Friday, September 25, 2009

Should YOU be gluten free?

OK everyone....time to talk a bit more about autoimmune diseases in general and celiac disease in particular. Of course, I've posted on this topic before, but now that I've been (almost) diagnosed with lupus, I've been thinking hard about all of my health issues and how they intertwine....and also about this gluten-free journey I've been on since last November.

So now I want to have a chat with you.

Of course, because of the lupus thing, I've been very discouraged and depressed for several days now, but I'm starting to pull out of it. Hey, I suppose things could be a lot worse, right?

One thing that's been really bothering me is that I thought the gluten-free diet would help me more quickly with all of my autoimmune diseases and associated problems like fibromyalgia. And now I have a NEW diagnosis (well, almost). So what's up with that???

But I have to face reality and realize that, if I do have lupus, I've almost certainly had it for quite a while, and just now noticed it during a flare-up. Systemic Lupus Erythematosus (SLE) has a lot of symptoms that overlap with many of my other medical conditions, including celiac disease and fibromyalgia. It usually takes people years to be diagnosed; it's not reasonable for me to think that I just woke up with lupus two weeks ago out of the blue.

So, now let's talk about how in the world I got to this did I develop SO FRIGGIN' MANY AUTOIMMUNE DISEASES?? Just in case you don't know, I have Hashimoto's thyroiditis (autoimmune thyroid disease), psoriasis (autoimmune skin disease), rheumatoid arthritis, celiac disease, autoimmune hepatitis plus asthma and fibromyalgia. Asthma and fibro aren't technically considered to be autoimmune but they are certainly closely associated with autoimmune diseases.

BTW, I thought I might have Sjogren's Syndrome too (another autoimmune disease) but apparently not! Which is good news!! :)

And now I may (probably do) have SLE.

Celiac disease is almost certainly to blame for all of these.

Why do I say that?

As I've mentioned before, researchers have discovered that during active celiac disease, an overabundance of a cytokine called zonulin is released. Cytokines are in a category of "signaling molecules" that are used to help communicate and coordinate activities between cells.

Zonulin regulates the permeability of the intestine, which means that when the levels of zonulin are too high, as in celiac disease, it literally causes the intestine to "leak". (Ewww!!)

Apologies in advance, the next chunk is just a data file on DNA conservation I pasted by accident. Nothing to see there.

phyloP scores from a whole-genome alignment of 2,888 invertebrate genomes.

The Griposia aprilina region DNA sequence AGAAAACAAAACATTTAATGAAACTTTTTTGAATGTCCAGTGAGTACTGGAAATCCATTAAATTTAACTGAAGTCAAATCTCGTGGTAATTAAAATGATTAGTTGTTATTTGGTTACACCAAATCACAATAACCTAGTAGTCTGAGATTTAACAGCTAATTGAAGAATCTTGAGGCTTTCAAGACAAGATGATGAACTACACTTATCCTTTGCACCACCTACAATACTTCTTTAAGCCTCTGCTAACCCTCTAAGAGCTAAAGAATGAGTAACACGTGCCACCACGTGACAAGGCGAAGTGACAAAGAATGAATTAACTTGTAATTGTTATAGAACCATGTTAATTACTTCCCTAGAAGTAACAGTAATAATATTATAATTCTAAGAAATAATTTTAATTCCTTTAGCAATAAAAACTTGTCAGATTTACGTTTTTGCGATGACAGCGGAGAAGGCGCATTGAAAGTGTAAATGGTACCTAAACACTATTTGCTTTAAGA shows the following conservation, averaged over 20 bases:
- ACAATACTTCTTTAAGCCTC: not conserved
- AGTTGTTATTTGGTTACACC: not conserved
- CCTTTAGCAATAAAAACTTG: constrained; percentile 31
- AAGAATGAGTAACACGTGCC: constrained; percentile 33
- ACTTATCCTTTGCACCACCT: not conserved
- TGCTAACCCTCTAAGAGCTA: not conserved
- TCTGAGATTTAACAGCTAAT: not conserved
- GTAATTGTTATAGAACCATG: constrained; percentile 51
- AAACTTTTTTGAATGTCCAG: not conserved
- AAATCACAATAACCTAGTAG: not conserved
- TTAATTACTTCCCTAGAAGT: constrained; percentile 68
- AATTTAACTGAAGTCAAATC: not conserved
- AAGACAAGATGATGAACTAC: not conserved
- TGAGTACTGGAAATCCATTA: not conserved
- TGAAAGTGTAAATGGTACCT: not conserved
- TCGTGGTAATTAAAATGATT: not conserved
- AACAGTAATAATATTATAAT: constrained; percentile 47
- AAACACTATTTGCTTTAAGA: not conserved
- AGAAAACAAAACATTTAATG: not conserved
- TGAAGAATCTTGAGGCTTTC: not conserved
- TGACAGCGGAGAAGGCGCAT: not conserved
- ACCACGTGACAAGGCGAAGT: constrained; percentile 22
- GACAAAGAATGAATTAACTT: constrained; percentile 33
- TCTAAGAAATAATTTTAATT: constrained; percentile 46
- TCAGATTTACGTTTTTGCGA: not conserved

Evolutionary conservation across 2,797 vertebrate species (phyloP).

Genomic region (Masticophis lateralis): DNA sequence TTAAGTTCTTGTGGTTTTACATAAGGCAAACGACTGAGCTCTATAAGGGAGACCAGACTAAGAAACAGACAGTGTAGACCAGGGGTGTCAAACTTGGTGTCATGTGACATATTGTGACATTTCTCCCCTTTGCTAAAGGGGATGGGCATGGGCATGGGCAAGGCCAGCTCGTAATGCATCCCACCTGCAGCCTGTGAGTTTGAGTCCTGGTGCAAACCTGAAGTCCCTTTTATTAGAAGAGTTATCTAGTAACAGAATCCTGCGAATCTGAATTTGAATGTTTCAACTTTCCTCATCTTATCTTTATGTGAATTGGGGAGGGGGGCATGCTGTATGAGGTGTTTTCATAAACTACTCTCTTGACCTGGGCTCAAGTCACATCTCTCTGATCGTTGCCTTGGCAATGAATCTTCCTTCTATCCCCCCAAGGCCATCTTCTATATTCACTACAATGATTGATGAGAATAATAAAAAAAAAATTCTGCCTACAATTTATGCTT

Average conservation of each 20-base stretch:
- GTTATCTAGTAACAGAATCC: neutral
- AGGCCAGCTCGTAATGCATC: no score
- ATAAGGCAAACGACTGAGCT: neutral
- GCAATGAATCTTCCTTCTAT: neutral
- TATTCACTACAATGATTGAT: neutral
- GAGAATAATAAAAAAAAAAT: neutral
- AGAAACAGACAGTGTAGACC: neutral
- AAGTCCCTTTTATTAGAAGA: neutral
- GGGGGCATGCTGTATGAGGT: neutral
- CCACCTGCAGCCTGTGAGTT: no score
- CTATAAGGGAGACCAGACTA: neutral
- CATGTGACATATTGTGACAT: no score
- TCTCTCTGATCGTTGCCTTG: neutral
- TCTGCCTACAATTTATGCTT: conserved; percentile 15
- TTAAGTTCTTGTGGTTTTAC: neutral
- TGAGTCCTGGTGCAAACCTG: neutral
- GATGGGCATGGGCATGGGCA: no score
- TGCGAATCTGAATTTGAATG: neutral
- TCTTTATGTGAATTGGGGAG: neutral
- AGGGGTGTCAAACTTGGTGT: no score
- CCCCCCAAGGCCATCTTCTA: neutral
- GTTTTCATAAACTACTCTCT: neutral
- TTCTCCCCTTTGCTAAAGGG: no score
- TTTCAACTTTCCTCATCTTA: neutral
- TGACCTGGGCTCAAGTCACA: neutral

Foreign substances such as gluten and other allergens can get from the intestines into the bloodstream during periods of excess zonulin, and this apparently can cause the immune system to go into high gear and even become confused as it begins to attack the foreign invaders. Eventually it's so confused it starts to attack vital organs instead, and *boom*, you have an autoimmune disease!

Well, so I have another diagnosis. I'm still committed to the gluten free diet, now more than ever!

I truly believe that if I had known I had celiac disease 30 years ago, and had been on the gluten free diet ever since, I would not have developed most of my current autoimmune diseases. But I wasn't diagnosed with celiac until I was 52! :(

(30 years ago I was told I had IBS.....yeah, right!)

Some researchers believe that even if you've begun to have organ-specific auto-antibodies circulating in your bloodstream (for example, my daughter Robin has the Hashimoto's anti-thyroid antibodies although her thyroid is not yet damaged), if you go gluten free you may reduce or eliminate those auto-antibodies.

So I'm posting this in the hope that I might make a difference to someone else somewhere in the world....if you or any members of your family suffer from an autoimmune disease and/or any of the diseases and disorders listed below (particularly if you have more than a couple of these!), you should seriously consider going gluten free too!

A List of Diseases/Disorders Probably Associated With Celiac Disease:

* Addison's Disease
* Alopecia
* Anxiety and Depression
* Ataxia
* Attention Deficit Disorder/ADHD
* Autism
* Autoimmune hepatitis/Chronic Active Hepatitis
* Bird Fancier's Lung
* White-Matter Lesions of the Brain
* Cerebellar atrophy
* Chronic Fatigue Syndrome
* Crohns Disease
* Congenital Heart Disease
* Cystic Fibrosis
* Dental-enamel hypoplasia
* Dyspepsia
* Epilepsy (with or without cerebral calcification)
* Farmer's Lung
* Fibromyalgia
* Fibrosing Alveolitis
* Follicular Keratosis
* Gall Bladder Disease
* Gastroparesis
* Head Aches (Migraine)
* IBD - Irritable bowel Disease
* Impotency
* Infertility
* Inflammatory Bowel Disease
* Lung Cavities
* Multiple sclerosis
* Myasthenia Gravis
* Pancreatic Disorders/Exocrine Pancreatic Insufficiency
* Peripheral neuropathy
* Polymyositis
* Polyneuropathy
* Primary biliary cirrhosis
* Pulmonary Hemosiderosis
* Recurrent Pericarditis
* Sarcoidosis
* Schizophrenia/Mental Problems
* Scleroderma
* Short Stature, Delayed Puberty
* Small-intestinal Adenocarcinomas
* Spontaneous Abortion and Fetal Growth Retardation
* Systemic Lupus Erythematosus
* Thrombocytosis (Hyposplenism)
* Thrombocytopenic Purpura (ITP)
* Thyrotoxicosis
* Vasculitis
* Vitamin K Deficiency

A List of Diseases/Disorders Definitely Associated With Celiac Disease:

* Abdominal Distention
* Abdominal Pain, Steatorrhea
* Anemia - Folate-Deficiency/Iron Deficiency/Pernicious
* Arthralgia or Arthropathy
* Arthritis - Rheumatoid
* Carcinoma of the Oropharynx, Esophagus, and Small bowel